How do you become an ‘expat’?
This is a question I hear all the time, especially from people leaving school and university. And I get it. The world’s a big place. It can be daunting. How do you know where to go? How do you know where you CAN go?
Once you pick somewhere, how do you find a job?
Do you just leave yourself open to go anywhere, or do you select a destination and do whatever you can to make it happen?
Well, let’s start with the basics. Being an expat just means living overseas from wherever you call home. For Brits, that means leaving the island. It’s a short hop to the nearest country. For, let's say, Australians, that also means leaving the island. It’s a long-haul journey out. Either way, you’ll have to want to pack a bag, and prepare for a life away from whatever is ‘normal’ – be that historic buildings and ‘quaint’ pubs, or BBQ weekend and kangaroo roadkill.
Next up, where to go? This is where your “the whole world’s my oyster” theory will be challenged. Not all countries welcome workers with open arms. You need to select places that are open to newcomers, because trying to get a job in New York or Tokyo is a hundred times harder than seeking work in Dubai, Berlin, or Singapore.
A lot of it comes down to where you’re from.
If you hold an EU passport you can work anywhere from Dublin to Dubrovnik (that is, anywhere within the EU!) If you’re American, your options are more limited. Yet there are many places that welcome people from anywhere. In particular, the Gulf nations are open to almost anyone, with Dubai being a popular choice, as jobs of almost any level are open to people from almost any nation.
Then there’s also places like Beijing, Hong Kong, Singapore. Or there's paying attention to bilateral agreements - e.g. if you’re under 31 and from the UK, you can work in Australia and New Zealand for up to two years; it’s a vice versa arrangement, so get in there while you’re young (and once there it’s easier to stay long term, if you want to be an Ozzie, Kiwi, or Brit for life).
There are a lot of places to consider, though. If you have a degree, you’ll have even more options. I’ve worked in Zimbabwe, Italy, France, Canada, the Caribbean, and more, and a lot of the time I just went where the work was. But I also selected places based on them being hot/cold, city/rural, modern/traditional… you need to have a think about what would best suit you; what suits your skills, academics, and career path, and then work out what’s possible - and do-able - within a reasonable timeframe – because nobody wants to plan for years… this needs to be sorted within a couple of months!
A great way to start – if you’re unsure as to what your options are – is to look at the guardian jobs website (https://jobs.theguardian.com/ or similar sites), go to the worldwide section, and see what vacancies are available in what places. Open a few listings, as you’ll then see what companies require from prospective employees – degrees, experience, attitude to being able to live various places etc. – and once you have an idea as to that, you’ll then be closer to knowing what’s possible for YOU.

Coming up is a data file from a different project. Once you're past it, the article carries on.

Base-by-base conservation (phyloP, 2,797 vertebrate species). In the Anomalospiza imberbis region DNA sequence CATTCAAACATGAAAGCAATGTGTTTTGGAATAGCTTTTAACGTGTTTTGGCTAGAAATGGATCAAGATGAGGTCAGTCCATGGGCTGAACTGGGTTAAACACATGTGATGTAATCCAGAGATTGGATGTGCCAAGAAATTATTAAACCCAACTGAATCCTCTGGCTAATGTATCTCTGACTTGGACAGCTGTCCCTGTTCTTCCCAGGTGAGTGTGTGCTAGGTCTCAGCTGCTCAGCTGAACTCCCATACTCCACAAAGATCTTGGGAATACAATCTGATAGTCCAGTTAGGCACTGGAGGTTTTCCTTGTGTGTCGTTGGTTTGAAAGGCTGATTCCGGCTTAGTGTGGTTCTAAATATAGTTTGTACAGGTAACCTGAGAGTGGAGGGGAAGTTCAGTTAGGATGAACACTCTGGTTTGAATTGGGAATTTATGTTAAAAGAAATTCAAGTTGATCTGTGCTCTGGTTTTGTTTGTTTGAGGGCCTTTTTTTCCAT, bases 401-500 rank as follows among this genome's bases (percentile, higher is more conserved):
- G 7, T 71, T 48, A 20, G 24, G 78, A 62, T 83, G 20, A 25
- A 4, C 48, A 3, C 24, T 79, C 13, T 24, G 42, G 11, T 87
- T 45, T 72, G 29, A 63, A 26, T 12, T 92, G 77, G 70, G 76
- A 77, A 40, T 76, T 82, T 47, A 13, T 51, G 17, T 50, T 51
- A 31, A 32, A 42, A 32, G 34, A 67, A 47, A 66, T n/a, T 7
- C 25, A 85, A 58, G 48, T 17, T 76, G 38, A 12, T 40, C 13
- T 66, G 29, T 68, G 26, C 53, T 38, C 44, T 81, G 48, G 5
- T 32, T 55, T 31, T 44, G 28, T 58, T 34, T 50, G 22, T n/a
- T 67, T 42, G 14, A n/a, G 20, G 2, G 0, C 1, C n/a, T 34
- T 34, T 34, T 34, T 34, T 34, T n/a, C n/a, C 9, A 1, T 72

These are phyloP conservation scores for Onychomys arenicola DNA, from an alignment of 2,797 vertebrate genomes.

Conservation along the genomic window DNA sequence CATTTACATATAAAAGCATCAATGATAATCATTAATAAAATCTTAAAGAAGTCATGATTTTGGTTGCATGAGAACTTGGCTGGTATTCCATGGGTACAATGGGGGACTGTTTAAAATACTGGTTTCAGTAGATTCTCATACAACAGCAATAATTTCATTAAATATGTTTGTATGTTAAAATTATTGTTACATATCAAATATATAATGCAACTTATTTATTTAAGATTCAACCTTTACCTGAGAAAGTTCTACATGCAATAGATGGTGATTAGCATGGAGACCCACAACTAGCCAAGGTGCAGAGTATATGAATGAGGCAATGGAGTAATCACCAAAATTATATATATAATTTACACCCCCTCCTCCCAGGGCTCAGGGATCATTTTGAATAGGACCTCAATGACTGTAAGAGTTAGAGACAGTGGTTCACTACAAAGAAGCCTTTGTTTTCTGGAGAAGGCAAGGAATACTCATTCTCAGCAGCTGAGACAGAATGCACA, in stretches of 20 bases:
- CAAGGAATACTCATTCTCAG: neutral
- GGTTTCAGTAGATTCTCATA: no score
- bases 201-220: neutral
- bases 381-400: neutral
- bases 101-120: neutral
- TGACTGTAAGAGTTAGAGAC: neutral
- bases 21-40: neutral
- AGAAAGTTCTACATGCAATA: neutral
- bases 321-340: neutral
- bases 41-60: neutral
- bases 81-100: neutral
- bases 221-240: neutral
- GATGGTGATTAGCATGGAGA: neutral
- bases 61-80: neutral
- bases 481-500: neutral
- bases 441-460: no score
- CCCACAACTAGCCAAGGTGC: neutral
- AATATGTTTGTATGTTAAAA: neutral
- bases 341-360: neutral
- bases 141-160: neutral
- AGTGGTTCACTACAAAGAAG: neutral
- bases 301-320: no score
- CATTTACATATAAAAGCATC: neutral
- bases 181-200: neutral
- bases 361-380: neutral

It’s worth remembering that salaries vary wildly.
The more random the job the more you may get paid, but it also depends on your industry. If you’re an oil engineer in Saudi Arabia you’ll be creaming it in, but if you’re a journalist in Sofia, your pay packet won’t be much to sniff at. The Gulf pays well, but you need to think of the downsides too – heat, human rights issues, lack of green space – yet everywhere has downsides. A job in the Caribbean may seem idyllic, but island fever bites many people, leaving them itching to get somewhere busier. It’s down to you and your personality as to what you’ll enjoy – or endure.
I’ll be breaking down the ‘Top Places to be an Expat’ as this blog goes along, seeking feedback from the 'been-there-done-that' crowd. For now, if you’re starting to think about places, write down a list of options (jobs and places), thinking carefully about what sort of location you’d like, and what’s possible to your experience, background, education, character, passport…
It’s a big world, and it’s certainly worth exploring…. But be realistic. Wanting to be a big player at Vanity Fair in New York is likely to end in disaster (and for more on that read one of my favourite career calamity stories – How to Lose Friends and Alienate People by Toby Young), as well as reading my own tale of course!
Don’t be put off by those people who are too scared to cross the road. There will always be naysayers. Be focused, do your research, and remember that being an expat can be amazing, depending on what you do and where you go.
Worst comes to the worst?
Take a flight out, flee home.
And start again.